Let me share with you a story that displays this kind of trust in God in difficult times. It was told by a Russian Pastor in the context of explaining how he became a Christian. Before his conversion, he had been a member of the feared and infamous KGB, the secret police of the Soviet Union. His job was to harass the illegal worshipers of Russia. One particular evening, he told how he and his partner had learned of a small band of Christians worshiping in a home. They broke into the house, and all of the Christians fledall of them but one elderly woman, who they assumed was too feeble to run away. As they began to interrogate her, they were astonished to learn that she had made the intentional decision to not run away. With courage in her voice, she said to the policeman, "I stayed because God ordered me not to run away from you. Instead, He told me to stay and tell you about Him."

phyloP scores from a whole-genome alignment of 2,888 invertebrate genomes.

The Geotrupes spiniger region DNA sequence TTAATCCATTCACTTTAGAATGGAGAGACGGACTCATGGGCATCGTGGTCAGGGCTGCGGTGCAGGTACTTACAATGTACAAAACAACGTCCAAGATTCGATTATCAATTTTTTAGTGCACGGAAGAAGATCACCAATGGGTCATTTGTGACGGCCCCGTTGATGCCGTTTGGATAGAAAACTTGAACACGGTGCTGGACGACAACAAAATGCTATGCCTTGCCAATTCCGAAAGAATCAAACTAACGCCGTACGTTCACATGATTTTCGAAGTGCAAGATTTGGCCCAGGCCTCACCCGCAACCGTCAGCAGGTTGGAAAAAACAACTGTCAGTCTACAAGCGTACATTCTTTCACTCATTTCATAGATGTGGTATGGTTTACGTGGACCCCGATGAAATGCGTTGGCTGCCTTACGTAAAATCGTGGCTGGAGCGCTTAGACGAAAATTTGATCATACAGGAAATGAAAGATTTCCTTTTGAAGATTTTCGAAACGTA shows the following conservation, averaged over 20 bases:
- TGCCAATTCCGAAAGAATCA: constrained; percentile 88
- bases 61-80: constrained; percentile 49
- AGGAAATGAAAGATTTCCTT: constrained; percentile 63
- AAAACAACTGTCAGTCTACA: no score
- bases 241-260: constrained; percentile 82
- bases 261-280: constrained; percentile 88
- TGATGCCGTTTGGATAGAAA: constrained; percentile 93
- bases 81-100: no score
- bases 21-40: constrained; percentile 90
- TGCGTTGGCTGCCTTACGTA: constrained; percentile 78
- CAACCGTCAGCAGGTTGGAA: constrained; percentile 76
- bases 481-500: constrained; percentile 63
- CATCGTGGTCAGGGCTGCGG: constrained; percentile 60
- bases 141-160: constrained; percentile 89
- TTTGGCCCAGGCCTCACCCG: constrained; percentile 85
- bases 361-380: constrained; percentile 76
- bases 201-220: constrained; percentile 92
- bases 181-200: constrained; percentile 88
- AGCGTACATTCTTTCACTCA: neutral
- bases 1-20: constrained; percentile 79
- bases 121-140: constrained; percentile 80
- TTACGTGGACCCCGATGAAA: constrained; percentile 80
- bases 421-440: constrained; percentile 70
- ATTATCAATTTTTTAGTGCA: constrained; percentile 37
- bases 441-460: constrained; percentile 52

"Old woman," they replied, "Why would you be willing to be a traitor to your country and to spend the rest of your life in prison because of a dead Jew?" "I am not a traitor!" she said. "I stood with my husband in the snow against the Germans at Leningrad. When he fell and died, I took his place. I can still see his blood in the snow. I buried all of my children in the siege of the city that winter. I did all that, because I loved my country, and because I was not afraid to die, and I am not afraid of you either. God ordered me then, and He is ordering me now! And the Jew called Jesus, whom you say is dead, is alive." And then the KGB officer said, "Her face grew gentle and her voice turned soft, and she took my hand and placed it in hers and said to me, 'He is alive, you know, and you may know Him as well as I do.'" He went on to say, "She was arrested that night, and I never saw her again, but I kept her New Testament and read it. It should be of no surprise that I am a Christian and a preacher of His Gospel today." Contentment begins when one realizes you can still trust God even when life seems unfair.